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"Whose Bread I Eat -
His Song I Must Sing"

"The Wild Hogs of Horse-Shoe Bend"

By J.G. McDaniel, M.D.

I remember, as a small boy in knee britches, going with my father to hear an address given by the Honorable Stephen Pace, then Congressman from the old Georgia 12th District. It was on the banks of the Ocmulgee River. There was a barbecue, and citizens, especially farmers from all the counties, gathered - this was before the second World War.

It seemed that someone in the Congress had introduced a bill that would give the farmers some money provided they did something. The Congressman vigorously opposed it. I have no idea what it was, because I was watching a "dirt dobber" making a ball of mud. The Congressman snapped me back to attention, however, when he said "I'm going to tell you a true story about the wild hogs that once lived about forty miles down river."

"Years ago," the Congressman said, "in the great Horse-Shoe Bend down the river, there lived a drove of wild hogs. Where they came from no one knew, but they survived floods, fires, freezes, droughts and hunters. The greatest compliment a man could pay to a dog was to say that he had fought the hogs in Horse-Shoe Bend and returned alive. Occasionally a pig was killed either by a dog or a gun as a conversation piece for years to come."

"Finally, a one-gallused man came by the country store on the river road, and asked the whereabouts of these wild hogs. He drove a one horse wagon, had an axe, some quilts, a lantern, some corn and a single barrel shot gun. He was a slender, slow moving patient man - he chewed his tobacco deliberately and spat very seldom."

"Several months later he came back to the same store and asked for help to bring out the wild hogs. He stated that he had them all in a pen over in the swamp."

"Bewildered farmers, dubious hunters and store-keepers all gathered in the heart of Horse Shoe Bend to view the captive hogs."

"It was all very simple," said the one-gallus man, "First, I put out some corn. For three weeks they would not eat it. Then, some of the young ones grabbed an ear and ran off into the thicket. Soon, they were all eating it. Then, I commenced building a pen around the corn, a little higher each day. When I noticed that they were all waiting for me to bring the corn and had stopped grubbing for acorns and roots, I built the trap door. "Naturally," said the patient man, "they raised quite a ruckus when they seen they were trapped, but I can pen any animal on the face of the earth if I can just get him to depend on me for a free hand-out."

We have had patient men in our central government in Washington for years. They are using our own dollars instead of corn. I still think about the trap door and the slender, stooped man who chewed his tobacco deliberately, when he spat and turned to the gathered citizens many years ago and said, "I can pen any animal on the face of the earth if I can just get him to depend on me for a free hand-out."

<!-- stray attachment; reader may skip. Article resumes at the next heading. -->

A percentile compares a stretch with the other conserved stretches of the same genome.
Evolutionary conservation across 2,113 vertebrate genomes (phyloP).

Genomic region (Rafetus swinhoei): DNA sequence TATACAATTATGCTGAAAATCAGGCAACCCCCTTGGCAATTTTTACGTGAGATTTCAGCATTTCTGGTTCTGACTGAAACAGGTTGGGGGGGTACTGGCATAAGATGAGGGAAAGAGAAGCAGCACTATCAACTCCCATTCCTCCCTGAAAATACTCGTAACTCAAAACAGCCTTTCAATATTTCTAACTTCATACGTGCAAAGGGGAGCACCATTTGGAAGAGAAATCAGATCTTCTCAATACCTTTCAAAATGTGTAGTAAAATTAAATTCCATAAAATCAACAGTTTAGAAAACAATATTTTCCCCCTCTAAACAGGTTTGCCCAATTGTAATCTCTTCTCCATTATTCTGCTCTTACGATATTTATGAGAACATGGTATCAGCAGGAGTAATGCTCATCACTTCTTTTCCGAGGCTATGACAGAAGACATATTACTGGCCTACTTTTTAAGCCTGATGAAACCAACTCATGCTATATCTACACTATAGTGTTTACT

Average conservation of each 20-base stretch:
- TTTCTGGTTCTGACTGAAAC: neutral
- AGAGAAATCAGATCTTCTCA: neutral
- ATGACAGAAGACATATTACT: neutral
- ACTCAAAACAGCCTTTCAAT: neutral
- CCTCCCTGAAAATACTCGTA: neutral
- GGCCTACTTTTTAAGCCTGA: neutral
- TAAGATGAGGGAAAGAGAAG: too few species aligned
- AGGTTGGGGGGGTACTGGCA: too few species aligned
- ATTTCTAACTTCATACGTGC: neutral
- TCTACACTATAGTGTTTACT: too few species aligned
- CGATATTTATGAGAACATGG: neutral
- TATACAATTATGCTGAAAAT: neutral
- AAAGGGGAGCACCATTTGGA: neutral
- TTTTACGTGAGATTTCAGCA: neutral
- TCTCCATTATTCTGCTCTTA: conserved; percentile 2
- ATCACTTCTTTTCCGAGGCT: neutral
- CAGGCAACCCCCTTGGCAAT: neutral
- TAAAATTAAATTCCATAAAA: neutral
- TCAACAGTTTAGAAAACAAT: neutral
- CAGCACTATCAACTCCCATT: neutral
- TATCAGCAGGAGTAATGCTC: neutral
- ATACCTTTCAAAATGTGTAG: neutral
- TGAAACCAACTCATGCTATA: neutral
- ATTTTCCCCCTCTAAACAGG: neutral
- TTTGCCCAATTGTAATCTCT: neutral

The Price Of Free Corn

The allegory of the pigs has a serious moral lesson. This story is about federal money and lies (promises) being used to bait, trap and enslave a once free and independent people.

Federal welfare, in its myriad forms, has reduced not only individuals to a state of dependency. State and local governments are also on the fast track to elimination, due to their functions being subverted by the command and control structures of federal "revenue sharing" programs.

Study these links -- "Our Enemy the State" by Albert J. Nock, 1935, His Classic Critique Distinguishing 'Government' from the 'State', written about the same time that Congressman Pace told this story.

And this written 150 years ago defining the process -- "The Law" by Frederic Bastiat, 1850. What he had to tell us then is very much true today.

The Truth, that will set us free, is in knowing that with so-called "free handouts" lies the beginning and end-all of the whole mess in government that we see today . . . but wild hogs will be pigs 'til the end . . . and sheeple are easier to bait and trap . . . don't even have to use corn or money or anything but hot air, myths, half-truths and outright lies . . . and it all began a whole lot longer than 2000 years ago, and has continued ever since.

Think about it, the bacon you save may be your own.

Please copy this page and send it to all your state and local elected leaders and other concerned citizens. Tell them: "Just say NO to federal corn."

Georgia Representative Stephen Pace shared this tale at a BBQ in response to a bill in Congress which provided farmers with money if they did something. Congressman Pace opposed the bill and offered the above story entitled, "Whose Bread I Eat - His Song I Must Sing." Congressman Pace was born in Terrell County, Ga., near Dawson, March 9, 1891; attended the public schools and Georgia School of Technology at Atlanta; was graduated from the law department of the University of Georgia at Athens in 1914; was admitted to the bar the same year and commenced practice in Americus, Ga.; also engaged in agricultural pursuits; served in the State house of representatives 1917-1920; was a member of the State senate in 1923 and 1924; elected as a Democrat to the Seventy-fifth and to the six succeeding Congresses (January 3, 1937-January 3, 1951); did not seek renomination in 1950; resumed the practice of law in Americus, Ga., and practiced until his death there April 5, 1970.

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